Therapeutic drug monitoring of plasma clozapine and of its principal plasma metabolite N-desmethylclozapine (norclozapine) (predose or “trough” sample) can help in monitoring adherence, in dose adjustment, and in minimizing the risk of toxicity. To obtain data to assist in the interpretation of analytical results, the results from a clozapine therapeutic drug monitoring service, 1993-2007, have been audited. There were 104,127 samples from 26,796 patients [18,750 (70%) men aged at time of first sample (median, range) 34 (10-89) years, and 7763 (30%) female aged 38 (12-90) years]. Clozapine was not detected (plasma concentration <0.01 mg/L) in 1.5% of samples (prescribed clozapine dose up to 900 mg/d). Plasma clozapine was either below 0.35 mg/L or greater than 0.60 mg/L in 42.5% and 28.4% of samples, respectively; in 0.4% samples plasma clozapine was 2.0 mg/L or more. Although plasma clozapine was broadly related to prescribed dose, there was much variation: 1.2% of samples had plasma clozapine >1.0 mg/L at prescribed clozapine doses up to 150 mg/d (76.2% < 0.35 mg/L), whereas 23.3% of samples had plasma clozapine < 0.35 mg/L at doses of 850 mg/d and over (18.0% > 1.0 mg/L). The highest plasma clozapine and norclozapine concentrations encountered were 4.95 and 2.45 mg/L, respectively. Although the median plasma clozapine:norclozapine ratio was 1.25 at plasma clozapine concentrations < 0.35 mg/L, the median ratio was 2.08 at plasma clozapine concentrations > 1.0 mg/L. Data (median, 10th-90th percentile) for both clozapine and norclozapine by prescribed clozapine dose band are useful in assessing partial adherence. Analysis of the plasma clozapine:norclozapine ratio by clozapine concentration provides clear evidence that clozapine N-demethylation becomes saturated at higher plasma clozapine concentrations and adds urgency to the requirement for dose adjustment should smoking habit change. A clozapine:norclozapine ratio greater then 2 suggests either a nontrough sample, or that clozapine N-demethylation has become saturated.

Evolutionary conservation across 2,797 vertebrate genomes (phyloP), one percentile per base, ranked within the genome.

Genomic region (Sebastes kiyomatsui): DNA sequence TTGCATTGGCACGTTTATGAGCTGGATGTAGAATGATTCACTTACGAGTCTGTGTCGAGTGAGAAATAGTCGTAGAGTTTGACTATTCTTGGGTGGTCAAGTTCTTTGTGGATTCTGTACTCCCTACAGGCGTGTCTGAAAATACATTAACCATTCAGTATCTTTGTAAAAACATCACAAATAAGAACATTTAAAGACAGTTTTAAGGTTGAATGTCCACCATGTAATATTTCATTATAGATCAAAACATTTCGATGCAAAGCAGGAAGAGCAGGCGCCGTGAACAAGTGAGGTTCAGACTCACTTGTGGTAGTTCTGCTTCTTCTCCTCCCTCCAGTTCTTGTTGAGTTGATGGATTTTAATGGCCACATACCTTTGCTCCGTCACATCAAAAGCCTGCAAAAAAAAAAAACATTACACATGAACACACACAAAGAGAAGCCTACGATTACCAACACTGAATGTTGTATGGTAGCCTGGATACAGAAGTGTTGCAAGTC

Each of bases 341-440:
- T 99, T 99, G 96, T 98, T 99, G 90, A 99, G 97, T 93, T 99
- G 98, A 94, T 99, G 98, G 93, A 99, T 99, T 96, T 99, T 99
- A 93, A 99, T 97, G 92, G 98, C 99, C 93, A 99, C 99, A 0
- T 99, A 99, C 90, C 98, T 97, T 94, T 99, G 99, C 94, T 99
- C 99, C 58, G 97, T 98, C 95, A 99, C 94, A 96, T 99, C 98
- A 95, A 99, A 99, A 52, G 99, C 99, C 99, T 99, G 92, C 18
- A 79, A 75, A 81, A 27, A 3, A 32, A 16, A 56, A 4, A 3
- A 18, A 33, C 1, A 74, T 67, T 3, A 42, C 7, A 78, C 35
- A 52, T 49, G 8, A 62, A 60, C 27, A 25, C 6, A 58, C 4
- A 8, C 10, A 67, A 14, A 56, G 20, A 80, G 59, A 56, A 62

From the *Toxicology Unit, Department of Clinical Biochemistry, King's College Hospital NHS Foundation trust, London, UK; and †Medical Toxicology Laboratory, GSTS Pathology, St Thomas' Hospital, London, UK.
Received for publication November 27, 2009; accepted February 25, 2010.
Correspondence: Robert James Flanagan, PhD, Toxicology Unit, Department of Clinical Biochemistry, Third Floor, Bessemer Wing, King's College Hospital, Denmark Hill, London SE5 9RS, UK (e-mail: email@example.com).